Earlier this month, an online recording of the December 2020 Extraordinary Meeting of the Handforth Parish Council Planning & Environment Committee (Committee) went viral. For a few days Twitter was lit up with debates about meeting procedure, and Jackie Weaver, the Chief Officer of the Cheshire Association of Local Councils, became an unlikely celebrity: her calm ejection of the Parish Council chair from the meeting attracting both praise and censure depending on commentators’ interpretation of the Committee’s Standing Orders.
It’s clear that the Committee’s problems started well before December, but the recording is both compelling viewing and a cautionary tale as to how governance can go astray. So, what should those who serve on boards and committees take from it?
"You have no authority here Jackie Weaver!": who can call and chair a meeting?
The meeting raises questions about who is entitled to call and chair a meeting, particularly where those who would usually do so refuse to. Usually there will be a mechanism (whether set out in Standing Orders, terms of reference or a governing document) for other members to call a meeting if the chair does not. If this route is taken, any procedural requirements should be carefully observed to reduce the risk of a challenge to the validity of the meeting.
In the case of virtual meetings, there is clearly a question as to who hosts and administers the call (including in terms of controlling access), and whose instructions they follow. A distinction is usually drawn between the chair of a committee and the chair of a meeting. While the chair of the committee will usually chair meetings, there will be circumstances in which doing so is not possible or appropriate, for example, due to a conflict of interest. In these circumstances a vice-chair may step in, or a person selected by the members present.
What should be done where a chair has, effectively, gone rogue? In the Handforth example, the chair, although present, refused to acknowledge the validity of the meeting and committed repeated breaches of the Committee’s Code of Conduct, which espoused principles of courtesy and mutual respect. In such circumstances, it may be appropriate to adjourn the meeting and, where necessary, consider available mechanisms for removing the chair, whether these sit with the committee itself or the body which appoints it.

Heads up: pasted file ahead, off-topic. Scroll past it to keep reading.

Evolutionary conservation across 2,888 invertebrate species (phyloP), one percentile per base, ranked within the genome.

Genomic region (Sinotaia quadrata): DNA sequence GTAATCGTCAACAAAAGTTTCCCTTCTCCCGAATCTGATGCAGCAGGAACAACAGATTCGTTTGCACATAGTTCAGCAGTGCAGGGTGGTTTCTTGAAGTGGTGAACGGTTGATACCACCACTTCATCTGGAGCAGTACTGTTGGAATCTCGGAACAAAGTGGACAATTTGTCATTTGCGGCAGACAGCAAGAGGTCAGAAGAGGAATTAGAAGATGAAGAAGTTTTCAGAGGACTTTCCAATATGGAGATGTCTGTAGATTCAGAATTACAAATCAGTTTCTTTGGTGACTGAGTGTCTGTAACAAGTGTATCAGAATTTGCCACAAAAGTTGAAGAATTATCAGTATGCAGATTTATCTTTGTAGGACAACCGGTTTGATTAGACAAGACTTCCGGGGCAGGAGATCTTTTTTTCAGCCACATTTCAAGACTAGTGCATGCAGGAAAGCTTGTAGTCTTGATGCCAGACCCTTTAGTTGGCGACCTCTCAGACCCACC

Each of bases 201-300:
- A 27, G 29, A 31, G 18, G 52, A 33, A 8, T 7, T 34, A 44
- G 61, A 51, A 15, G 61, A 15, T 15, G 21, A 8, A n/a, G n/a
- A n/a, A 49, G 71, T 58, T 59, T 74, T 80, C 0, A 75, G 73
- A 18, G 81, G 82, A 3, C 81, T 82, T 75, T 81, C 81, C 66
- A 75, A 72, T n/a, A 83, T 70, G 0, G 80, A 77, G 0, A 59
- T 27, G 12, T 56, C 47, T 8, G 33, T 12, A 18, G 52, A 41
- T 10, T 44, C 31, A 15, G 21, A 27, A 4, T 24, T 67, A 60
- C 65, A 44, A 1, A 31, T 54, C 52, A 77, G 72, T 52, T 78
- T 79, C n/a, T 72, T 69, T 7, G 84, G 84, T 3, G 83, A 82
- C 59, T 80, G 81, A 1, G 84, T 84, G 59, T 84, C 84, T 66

"Read them and understand them!": the importance of the rules
Clearly a good understanding of the terms under which a committee operates is key to effective governance, but it is also important to ensure that those terms are clear and reflect modern good governance practice. Terms should be regularly reviewed and updated to ensure they remain fit for purpose.
In addition to documentation setting out the remit of the committee and administrative arrangements, a Code of Conduct can be a useful tool in setting out how individuals should conduct themselves in their role, and the values and principles they are expected to uphold. Governance training can also play an important role in developing and improving board culture.
“She’s kicked him out”: new challenges posed by virtual meetings
It is increasingly clear that virtual meetings present a number of new challenges and that people may behave online in a way that they wouldn't in person. It seems unlikely that, had the Handforth meeting taken place in person, the chair would have been physically ejected from the meeting; equally, the rest of the meeting may not have been able to proceed, as it largely did, without interruption.
It is likely that virtual or hybrid meetings are here to stay, at least in the medium term, so chairs and attendees may have to work harder to create an effective committee culture in which all participants feel comfortable and encouraged to contribute. Clarity around administration, training, Codes of Conduct (including online conduct), and clearly delineated procedures for dealing with breaches are all helpful tools for developing effective virtual governance; however, chairs will want to think creatively about whether there are other ways to foster and encourage the strong, positive committee culture that was sadly (but grippingly) absent in Handforth.
If you require further information about anything covered in this briefing, please contact Laetitia Ransley, or your usual contact at the firm on +44 (0)20 3375 7000.
This publication is a general summary of the law. It should not replace legal advice tailored to your specific circumstances.
© Farrer & Co LLP, February 2021